Macy's has also neglected its own private apparel labels, according to Columbia University Business School retail studies professor Mark Cohen. Target, meanwhile, is proving how helpful such differentiation is, with a slew of new store brands across categories that are bolstering its top and bottom lines.
Target's merchandising these days recalls old-school department store discovery, according to Sanford Stein, retail analyst and consultant, and author of "Retail Schmetail."
"Any company that's in retail or has a brand has to have a store-based space that is as engaging and as fulfilling as the rest of all their brand touchpoints," he said in a recent interview. "You walk into the new Target store and it's as good as these department stores might want to be. They're doing all the right things — they've curated the private label brands, they've created spaces that are open and well lit."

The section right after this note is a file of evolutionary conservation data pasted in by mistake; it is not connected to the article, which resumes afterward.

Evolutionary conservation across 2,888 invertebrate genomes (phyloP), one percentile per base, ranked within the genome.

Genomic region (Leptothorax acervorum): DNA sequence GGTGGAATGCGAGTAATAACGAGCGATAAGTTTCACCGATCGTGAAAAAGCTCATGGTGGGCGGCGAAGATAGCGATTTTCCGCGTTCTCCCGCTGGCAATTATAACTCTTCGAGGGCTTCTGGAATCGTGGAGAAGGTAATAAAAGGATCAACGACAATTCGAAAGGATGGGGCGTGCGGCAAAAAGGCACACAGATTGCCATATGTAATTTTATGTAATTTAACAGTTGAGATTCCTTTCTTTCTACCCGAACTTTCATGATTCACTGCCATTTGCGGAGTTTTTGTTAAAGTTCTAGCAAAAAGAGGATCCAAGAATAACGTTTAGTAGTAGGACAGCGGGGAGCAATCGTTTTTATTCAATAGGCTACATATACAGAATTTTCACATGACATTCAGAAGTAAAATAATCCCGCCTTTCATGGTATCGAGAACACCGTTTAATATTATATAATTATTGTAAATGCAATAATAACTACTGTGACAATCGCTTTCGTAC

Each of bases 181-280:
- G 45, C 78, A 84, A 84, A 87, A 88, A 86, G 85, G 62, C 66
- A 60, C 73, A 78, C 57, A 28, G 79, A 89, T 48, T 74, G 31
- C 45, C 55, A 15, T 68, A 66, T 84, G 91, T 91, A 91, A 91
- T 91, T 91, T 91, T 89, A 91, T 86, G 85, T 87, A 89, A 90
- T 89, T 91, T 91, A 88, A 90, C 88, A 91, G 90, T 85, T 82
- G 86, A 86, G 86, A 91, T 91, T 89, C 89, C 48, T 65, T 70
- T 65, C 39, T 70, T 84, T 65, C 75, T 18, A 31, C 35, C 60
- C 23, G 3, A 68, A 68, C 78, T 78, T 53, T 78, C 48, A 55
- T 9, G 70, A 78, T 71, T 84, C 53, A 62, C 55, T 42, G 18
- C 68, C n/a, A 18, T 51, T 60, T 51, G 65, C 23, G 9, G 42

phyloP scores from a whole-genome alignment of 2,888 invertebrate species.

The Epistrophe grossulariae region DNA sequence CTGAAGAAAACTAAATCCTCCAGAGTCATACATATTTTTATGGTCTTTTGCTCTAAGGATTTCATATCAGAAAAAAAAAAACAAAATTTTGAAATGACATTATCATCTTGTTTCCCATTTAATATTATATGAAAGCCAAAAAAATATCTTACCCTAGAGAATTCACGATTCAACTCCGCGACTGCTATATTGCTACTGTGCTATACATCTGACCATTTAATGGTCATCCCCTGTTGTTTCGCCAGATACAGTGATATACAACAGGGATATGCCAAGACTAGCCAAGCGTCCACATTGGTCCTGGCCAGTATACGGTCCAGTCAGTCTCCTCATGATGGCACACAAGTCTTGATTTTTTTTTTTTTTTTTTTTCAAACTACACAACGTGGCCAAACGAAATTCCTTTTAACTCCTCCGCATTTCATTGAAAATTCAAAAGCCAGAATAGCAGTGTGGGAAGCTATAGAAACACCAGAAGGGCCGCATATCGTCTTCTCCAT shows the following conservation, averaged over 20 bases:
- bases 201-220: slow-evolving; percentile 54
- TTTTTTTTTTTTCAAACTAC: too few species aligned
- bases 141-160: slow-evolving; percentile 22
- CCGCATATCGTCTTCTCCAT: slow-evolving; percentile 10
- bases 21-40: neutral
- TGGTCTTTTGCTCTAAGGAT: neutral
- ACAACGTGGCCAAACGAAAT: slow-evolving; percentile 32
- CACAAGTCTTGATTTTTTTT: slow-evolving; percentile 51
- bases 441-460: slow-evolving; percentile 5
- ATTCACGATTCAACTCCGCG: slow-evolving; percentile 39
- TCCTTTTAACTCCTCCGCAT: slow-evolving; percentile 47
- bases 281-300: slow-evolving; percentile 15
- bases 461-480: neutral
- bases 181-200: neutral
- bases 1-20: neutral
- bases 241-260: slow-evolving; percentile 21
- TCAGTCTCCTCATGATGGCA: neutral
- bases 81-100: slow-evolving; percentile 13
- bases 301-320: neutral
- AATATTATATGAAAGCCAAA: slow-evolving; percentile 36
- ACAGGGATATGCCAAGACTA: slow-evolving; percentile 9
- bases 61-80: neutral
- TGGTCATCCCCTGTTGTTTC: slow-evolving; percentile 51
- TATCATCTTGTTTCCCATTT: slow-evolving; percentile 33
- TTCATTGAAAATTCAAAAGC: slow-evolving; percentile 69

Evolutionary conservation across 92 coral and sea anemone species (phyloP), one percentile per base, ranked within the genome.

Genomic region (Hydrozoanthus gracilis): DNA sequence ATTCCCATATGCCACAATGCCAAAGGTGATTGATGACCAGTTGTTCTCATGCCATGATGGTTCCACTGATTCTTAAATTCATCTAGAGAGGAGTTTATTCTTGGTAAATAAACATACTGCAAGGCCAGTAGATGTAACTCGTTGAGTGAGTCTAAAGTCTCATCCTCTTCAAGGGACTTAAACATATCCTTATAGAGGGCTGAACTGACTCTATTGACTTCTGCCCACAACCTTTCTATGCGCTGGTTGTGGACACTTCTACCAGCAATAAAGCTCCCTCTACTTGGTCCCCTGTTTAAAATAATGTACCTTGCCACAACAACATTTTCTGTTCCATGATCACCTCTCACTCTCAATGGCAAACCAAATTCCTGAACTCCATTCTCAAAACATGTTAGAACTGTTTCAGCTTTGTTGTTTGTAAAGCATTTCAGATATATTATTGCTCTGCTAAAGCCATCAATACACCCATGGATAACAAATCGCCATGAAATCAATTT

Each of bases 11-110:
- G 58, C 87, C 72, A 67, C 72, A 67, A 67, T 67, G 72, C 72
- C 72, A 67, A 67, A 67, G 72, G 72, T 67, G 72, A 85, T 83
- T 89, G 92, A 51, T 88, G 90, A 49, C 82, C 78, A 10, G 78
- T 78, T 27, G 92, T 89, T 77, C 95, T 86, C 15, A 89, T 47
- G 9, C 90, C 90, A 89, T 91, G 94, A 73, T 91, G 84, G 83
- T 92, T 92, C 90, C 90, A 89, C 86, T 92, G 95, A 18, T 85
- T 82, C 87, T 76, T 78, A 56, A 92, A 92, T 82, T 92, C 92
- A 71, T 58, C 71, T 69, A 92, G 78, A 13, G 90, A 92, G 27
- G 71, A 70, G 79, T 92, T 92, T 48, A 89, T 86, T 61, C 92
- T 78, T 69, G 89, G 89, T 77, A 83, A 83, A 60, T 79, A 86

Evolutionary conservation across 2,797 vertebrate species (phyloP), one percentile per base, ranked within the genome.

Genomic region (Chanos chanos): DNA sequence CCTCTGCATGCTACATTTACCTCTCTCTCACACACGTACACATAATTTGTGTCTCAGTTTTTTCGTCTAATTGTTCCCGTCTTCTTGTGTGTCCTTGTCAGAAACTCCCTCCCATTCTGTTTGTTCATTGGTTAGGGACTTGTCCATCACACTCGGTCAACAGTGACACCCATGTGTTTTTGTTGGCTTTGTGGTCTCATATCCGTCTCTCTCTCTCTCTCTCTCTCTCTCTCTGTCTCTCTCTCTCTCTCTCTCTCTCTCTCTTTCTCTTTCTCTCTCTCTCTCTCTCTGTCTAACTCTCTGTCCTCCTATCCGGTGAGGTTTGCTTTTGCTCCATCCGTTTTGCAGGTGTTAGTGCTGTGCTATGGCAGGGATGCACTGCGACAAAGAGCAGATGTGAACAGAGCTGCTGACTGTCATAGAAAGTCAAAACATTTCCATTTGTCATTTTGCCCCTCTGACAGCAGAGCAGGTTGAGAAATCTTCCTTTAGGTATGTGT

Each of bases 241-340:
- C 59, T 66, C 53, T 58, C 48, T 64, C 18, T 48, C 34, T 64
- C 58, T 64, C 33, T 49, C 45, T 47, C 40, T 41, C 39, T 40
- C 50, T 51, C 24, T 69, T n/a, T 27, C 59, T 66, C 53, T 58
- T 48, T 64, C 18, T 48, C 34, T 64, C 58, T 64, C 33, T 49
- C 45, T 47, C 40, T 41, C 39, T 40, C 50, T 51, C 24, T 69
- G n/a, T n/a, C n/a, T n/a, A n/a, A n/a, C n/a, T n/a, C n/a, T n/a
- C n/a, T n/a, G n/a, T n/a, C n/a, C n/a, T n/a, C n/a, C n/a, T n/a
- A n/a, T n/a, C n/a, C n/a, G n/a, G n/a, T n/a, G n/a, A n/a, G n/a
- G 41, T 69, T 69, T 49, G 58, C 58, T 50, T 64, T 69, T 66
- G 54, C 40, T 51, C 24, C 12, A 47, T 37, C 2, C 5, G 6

That doesn't mean that Target is the new department store, even if it is probably taking share from Macy's and its peers.
"I'm not so sure that Target reinvented the department store, as its assortment isn't much different from 10 years ago. Grocery really helped," Kelly said. "'Department store' is a label. An organizing principle. So are Target or Walmart with diverse assortments 'Department Stores'? How about, Target and Walmart started redefining retail in 1962. (Along with Kmart, who lost its way.) Wherever they are or whatever they look like, these retailers outfit American families."
That leaves the department store yet to be redefined for the modern era, or, perhaps, to disappear. "What is a traditional retailer in today's world, not in a 20th century context but a 21st century context?" Kilcourse said. "Oddly enough, even though we're already 20 years into this century now, that's still being decided."
And so, assuming Macy's sticks around long enough to celebrate its 2058 bicentennial, it could yet have a say.